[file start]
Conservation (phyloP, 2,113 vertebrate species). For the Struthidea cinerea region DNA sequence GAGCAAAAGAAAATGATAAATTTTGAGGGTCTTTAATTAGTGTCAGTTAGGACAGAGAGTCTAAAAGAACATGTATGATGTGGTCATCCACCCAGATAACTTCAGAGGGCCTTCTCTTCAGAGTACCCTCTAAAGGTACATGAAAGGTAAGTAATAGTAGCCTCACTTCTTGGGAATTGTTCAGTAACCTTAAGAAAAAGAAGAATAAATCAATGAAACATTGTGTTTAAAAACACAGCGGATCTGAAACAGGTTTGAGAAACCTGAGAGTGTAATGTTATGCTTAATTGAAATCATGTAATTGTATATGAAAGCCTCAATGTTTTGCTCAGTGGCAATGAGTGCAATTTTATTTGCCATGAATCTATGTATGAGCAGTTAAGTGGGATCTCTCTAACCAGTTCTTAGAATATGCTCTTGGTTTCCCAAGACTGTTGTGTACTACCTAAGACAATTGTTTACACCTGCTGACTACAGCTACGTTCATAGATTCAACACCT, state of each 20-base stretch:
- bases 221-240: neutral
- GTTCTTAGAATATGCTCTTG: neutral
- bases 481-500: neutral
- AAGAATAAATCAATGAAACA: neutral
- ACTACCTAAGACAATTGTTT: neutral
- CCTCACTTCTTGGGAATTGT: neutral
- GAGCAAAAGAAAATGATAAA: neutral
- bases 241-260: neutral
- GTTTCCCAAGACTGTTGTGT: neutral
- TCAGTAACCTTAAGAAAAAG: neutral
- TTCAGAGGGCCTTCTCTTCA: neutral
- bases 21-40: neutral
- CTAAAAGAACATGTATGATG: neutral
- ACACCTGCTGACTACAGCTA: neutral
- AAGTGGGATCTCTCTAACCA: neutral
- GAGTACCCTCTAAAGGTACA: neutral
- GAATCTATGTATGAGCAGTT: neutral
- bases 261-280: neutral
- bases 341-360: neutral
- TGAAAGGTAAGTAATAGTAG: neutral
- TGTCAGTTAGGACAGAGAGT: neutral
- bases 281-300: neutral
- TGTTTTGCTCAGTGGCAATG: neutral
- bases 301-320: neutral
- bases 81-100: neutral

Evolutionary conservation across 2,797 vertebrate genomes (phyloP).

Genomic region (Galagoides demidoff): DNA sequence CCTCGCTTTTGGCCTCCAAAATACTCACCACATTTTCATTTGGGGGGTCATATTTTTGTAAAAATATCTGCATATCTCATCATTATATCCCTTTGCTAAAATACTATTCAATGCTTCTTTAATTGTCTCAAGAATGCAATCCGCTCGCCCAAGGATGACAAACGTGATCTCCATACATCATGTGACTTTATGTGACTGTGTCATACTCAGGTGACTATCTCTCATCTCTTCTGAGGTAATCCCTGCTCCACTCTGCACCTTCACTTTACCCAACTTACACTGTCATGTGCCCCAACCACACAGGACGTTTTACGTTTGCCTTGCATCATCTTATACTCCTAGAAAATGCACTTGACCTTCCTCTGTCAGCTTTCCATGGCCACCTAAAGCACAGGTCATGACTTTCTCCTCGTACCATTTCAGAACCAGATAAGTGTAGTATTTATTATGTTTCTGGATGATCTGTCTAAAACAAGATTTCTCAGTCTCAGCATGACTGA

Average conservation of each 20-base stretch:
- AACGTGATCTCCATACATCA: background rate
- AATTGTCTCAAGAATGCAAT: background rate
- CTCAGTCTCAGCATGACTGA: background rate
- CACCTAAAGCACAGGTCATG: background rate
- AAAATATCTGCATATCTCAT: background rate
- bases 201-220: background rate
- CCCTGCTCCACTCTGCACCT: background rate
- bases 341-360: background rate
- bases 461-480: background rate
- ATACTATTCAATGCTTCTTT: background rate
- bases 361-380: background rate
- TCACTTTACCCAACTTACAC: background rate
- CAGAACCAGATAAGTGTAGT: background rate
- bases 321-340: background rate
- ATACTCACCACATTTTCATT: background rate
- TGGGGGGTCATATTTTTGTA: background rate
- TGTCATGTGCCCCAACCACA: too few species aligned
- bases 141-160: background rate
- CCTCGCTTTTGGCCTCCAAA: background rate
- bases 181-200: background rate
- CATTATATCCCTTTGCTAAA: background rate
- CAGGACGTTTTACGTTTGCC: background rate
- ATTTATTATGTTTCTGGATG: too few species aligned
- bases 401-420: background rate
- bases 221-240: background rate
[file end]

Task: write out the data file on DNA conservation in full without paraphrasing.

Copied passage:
Conservation (phyloP, 2,113 vertebrate species). For the Struthidea cinerea region DNA sequence GAGCAAAAGAAAATGATAAATTTTGAGGGTCTTTAATTAGTGTCAGTTAGGACAGAGAGTCTAAAAGAACATGTATGATGTGGTCATCCACCCAGATAACTTCAGAGGGCCTTCTCTTCAGAGTACCCTCTAAAGGTACATGAAAGGTAAGTAATAGTAGCCTCACTTCTTGGGAATTGTTCAGTAACCTTAAGAAAAAGAAGAATAAATCAATGAAACATTGTGTTTAAAAACACAGCGGATCTGAAACAGGTTTGAGAAACCTGAGAGTGTAATGTTATGCTTAATTGAAATCATGTAATTGTATATGAAAGCCTCAATGTTTTGCTCAGTGGCAATGAGTGCAATTTTATTTGCCATGAATCTATGTATGAGCAGTTAAGTGGGATCTCTCTAACCAGTTCTTAGAATATGCTCTTGGTTTCCCAAGACTGTTGTGTACTACCTAAGACAATTGTTTACACCTGCTGACTACAGCTACGTTCATAGATTCAACACCT, state of each 20-base stretch:
- bases 221-240: neutral
- GTTCTTAGAATATGCTCTTG: neutral
- bases 481-500: neutral
- AAGAATAAATCAATGAAACA: neutral
- ACTACCTAAGACAATTGTTT: neutral
- CCTCACTTCTTGGGAATTGT: neutral
- GAGCAAAAGAAAATGATAAA: neutral
- bases 241-260: neutral
- GTTTCCCAAGACTGTTGTGT: neutral
- TCAGTAACCTTAAGAAAAAG: neutral
- TTCAGAGGGCCTTCTCTTCA: neutral
- bases 21-40: neutral
- CTAAAAGAACATGTATGATG: neutral
- ACACCTGCTGACTACAGCTA: neutral
- AAGTGGGATCTCTCTAACCA: neutral
- GAGTACCCTCTAAAGGTACA: neutral
- GAATCTATGTATGAGCAGTT: neutral
- bases 261-280: neutral
- bases 341-360: neutral
- TGAAAGGTAAGTAATAGTAG: neutral
- TGTCAGTTAGGACAGAGAGT: neutral
- bases 281-300: neutral
- TGTTTTGCTCAGTGGCAATG: neutral
- bases 301-320: neutral
- bases 81-100: neutral

Evolutionary conservation across 2,797 vertebrate genomes (phyloP).

Genomic region (Galagoides demidoff): DNA sequence CCTCGCTTTTGGCCTCCAAAATACTCACCACATTTTCATTTGGGGGGTCATATTTTTGTAAAAATATCTGCATATCTCATCATTATATCCCTTTGCTAAAATACTATTCAATGCTTCTTTAATTGTCTCAAGAATGCAATCCGCTCGCCCAAGGATGACAAACGTGATCTCCATACATCATGTGACTTTATGTGACTGTGTCATACTCAGGTGACTATCTCTCATCTCTTCTGAGGTAATCCCTGCTCCACTCTGCACCTTCACTTTACCCAACTTACACTGTCATGTGCCCCAACCACACAGGACGTTTTACGTTTGCCTTGCATCATCTTATACTCCTAGAAAATGCACTTGACCTTCCTCTGTCAGCTTTCCATGGCCACCTAAAGCACAGGTCATGACTTTCTCCTCGTACCATTTCAGAACCAGATAAGTGTAGTATTTATTATGTTTCTGGATGATCTGTCTAAAACAAGATTTCTCAGTCTCAGCATGACTGA

Average conservation of each 20-base stretch:
- AACGTGATCTCCATACATCA: background rate
- AATTGTCTCAAGAATGCAAT: background rate
- CTCAGTCTCAGCATGACTGA: background rate
- CACCTAAAGCACAGGTCATG: background rate
- AAAATATCTGCATATCTCAT: background rate
- bases 201-220: background rate
- CCCTGCTCCACTCTGCACCT: background rate
- bases 341-360: background rate
- bases 461-480: background rate
- ATACTATTCAATGCTTCTTT: background rate
- bases 361-380: background rate
- TCACTTTACCCAACTTACAC: background rate
- CAGAACCAGATAAGTGTAGT: background rate
- bases 321-340: background rate
- ATACTCACCACATTTTCATT: background rate
- TGGGGGGTCATATTTTTGTA: background rate
- TGTCATGTGCCCCAACCACA: too few species aligned
- bases 141-160: background rate
- CCTCGCTTTTGGCCTCCAAA: background rate
- bases 181-200: background rate
- CATTATATCCCTTTGCTAAA: background rate
- CAGGACGTTTTACGTTTGCC: background rate
- ATTTATTATGTTTCTGGATG: too few species aligned
- bases 401-420: background rate
- bases 221-240: background rate